Thinkbox: Multi-screening encourages more TV and ad viewing

Using a second screen while watching TV encourages more TV viewing and gives people more exposure to – and the opportunity to respond to – TV ads, a new study carried out for Thinkbox – the marketing body for commercial TV in the UK – by COG Research has revealed.

Screen Life: The View from the Sofa’ examines the context of multi-screening (watching TV and simultaneously using an internet-connected device such as a laptop, smartphone or tablet).

The Screen Life research used a combination of research techniques. It examined over 700 hours of TV viewing gathered from filming the living rooms of 23 multi-screening households in the UK for a week. This footage then underwent psycho-physiological analysis to examine actual programme and ad break engagement. This was coupled with self-reporting from the households involved using COG’s digital ethnography technique; a laboratory test to examine ad recognition; and online research among 2,000 people with TV and online access.

Key findings include:

Multi-screening keeps viewers present for ad breaks

 

  • People in the sample were more likely to stay in the room or not change the channel during the ad break if they were multi-screening. Multi-screening viewers stayed in the room for 81 per cent of ad breaks; viewers not multi-screening stayed in the room for 72 per cent.
  • 31 per cent of people in the UK (with access to TV and the Internet) have chatted about TV programmes or ads on a second screen; this rises to 56 per cent for 16-24s
  • 22 per cent chatted via text; 18 per cent via social media; 10 per cent via mobile messenger services.

In terms of multi-screening encouraging more TV viewing, the study found that:

 

  • On average, when only one person was in the room and was multi-screening, 64 per cent of their TV viewing sessions lasted for longer than 15 minutes. This compares to 47 per cent when watching with no accompanying activity.
  • When two people were present, as expected, due to increased interaction the figures were lower. 41 per cent of viewing sessions were for longer than 15 minutes when multi-screening compared to 37 per cent when watching with no accompanying activity.

In a laboratory test where participants were invited to watch TV and/or use a laptop without being made aware they were to be tested on TV ad recognition, there was no significant difference in the level of ad recognition between people when multi-screening or only watching TV.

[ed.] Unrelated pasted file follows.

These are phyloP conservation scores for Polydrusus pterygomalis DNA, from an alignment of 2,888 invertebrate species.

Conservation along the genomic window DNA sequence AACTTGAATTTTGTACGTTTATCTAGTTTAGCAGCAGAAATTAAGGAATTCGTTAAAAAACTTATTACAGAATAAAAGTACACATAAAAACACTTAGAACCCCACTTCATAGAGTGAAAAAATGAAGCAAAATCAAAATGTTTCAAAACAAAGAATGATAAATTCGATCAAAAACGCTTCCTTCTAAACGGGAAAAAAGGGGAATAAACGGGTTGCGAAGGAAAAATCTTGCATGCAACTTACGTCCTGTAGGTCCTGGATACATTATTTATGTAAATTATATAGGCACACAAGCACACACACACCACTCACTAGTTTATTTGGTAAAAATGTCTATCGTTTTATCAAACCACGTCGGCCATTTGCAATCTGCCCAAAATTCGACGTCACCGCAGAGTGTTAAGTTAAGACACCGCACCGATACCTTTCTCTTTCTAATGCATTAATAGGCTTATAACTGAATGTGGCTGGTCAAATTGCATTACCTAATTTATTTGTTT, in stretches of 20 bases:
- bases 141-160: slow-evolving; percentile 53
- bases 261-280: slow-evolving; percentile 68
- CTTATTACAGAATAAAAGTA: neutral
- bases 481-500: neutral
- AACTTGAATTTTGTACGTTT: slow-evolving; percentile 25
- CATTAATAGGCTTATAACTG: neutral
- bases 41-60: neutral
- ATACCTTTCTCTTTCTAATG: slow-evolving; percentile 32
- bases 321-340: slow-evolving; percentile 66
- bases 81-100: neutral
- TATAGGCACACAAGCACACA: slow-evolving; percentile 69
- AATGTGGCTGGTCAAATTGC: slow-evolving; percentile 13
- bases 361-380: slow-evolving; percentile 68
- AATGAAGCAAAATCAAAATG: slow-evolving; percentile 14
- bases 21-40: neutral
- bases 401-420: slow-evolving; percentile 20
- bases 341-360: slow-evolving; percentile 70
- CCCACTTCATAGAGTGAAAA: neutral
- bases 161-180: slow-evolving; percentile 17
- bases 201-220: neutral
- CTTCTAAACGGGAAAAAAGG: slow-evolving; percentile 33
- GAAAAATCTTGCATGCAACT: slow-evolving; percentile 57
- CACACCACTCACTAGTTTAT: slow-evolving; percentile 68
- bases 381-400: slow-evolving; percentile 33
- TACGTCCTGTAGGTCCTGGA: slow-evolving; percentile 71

Participants in the Screen Life research reported that multi-screening – like other new TV technologies, such as digital recorders – makes them feel closer to TV as it enables them to research what they watch, share with online friends and participate.

Interviews with households that took part in Screen Life showed that partners and children are more likely to keep a TV viewer company if they can multi-screen – whereas previously they might have not stayed in the room.

The study found that multi-screening is establishing itself in the living room:

  • People have always multi-tasked when watching TV; multi-screening is the latest accompaniment
  • 86 per cent of people in the UK (with access to TV and the Internet) have ever multi-screened
  • 34 per cent of the sample claim to multi-screen regularly

Neil Mortensen, Thinkbox’s Research and Planning Director, suggested that multi-screening was a huge benefit and opportunity for TV advertisers. “Not just because it encourages people to watch more TV and more ad breaks – and does not adversely affect ad recognition – but because viewers now have the ability to act on what they see immediately. We’ve always multi-tasked in front of the TV but two screening is an incredibly complementary accompaniment,” he said.

Linear TV viewing figures in the UK for 2011 equalled the record high set in 2010. The average viewer watched 4 hours, 2 minutes of linear TV a day in 2011 (28 hours, 14 minutes a week), according to the Broadcasters’ Audience Research Board (BARB).

This strong performance underlined viewers’ preference for watching TV as it is broadcast and on a TV set whenever possible. Commercial TV channels (i.e. non-BBC channels) were responsible for maintaining the record viewing level, accounting for 64 per cent of all linear TV viewing, an increase of 1.3 per cent points on 2010. For the younger 16-34 audience this rises to 72 per cent.

Thinkbox was among the first to identify and study the emerging phenomenon of multi-screening in its 2010 Tellyporting study with Decipher. This new research launches a series of Thinkbox studies under the banner of ‘Screen Life’. The series will examine the way that people interact with TV today across multiple screens. For more on Thinkbox research, visit www.thinkbox.tv.

The study included the analysis of interaction around second screen activities such as activity on social network sites and mobile messaging services, as well as mobile eye tracking to provide a detailed account of how people attend when two screening. Homes will also self-report during the study process using COG’s award-winning digital ethnography technique (which won the New Consumer Insight award at the MRS in December 2011).

 

 

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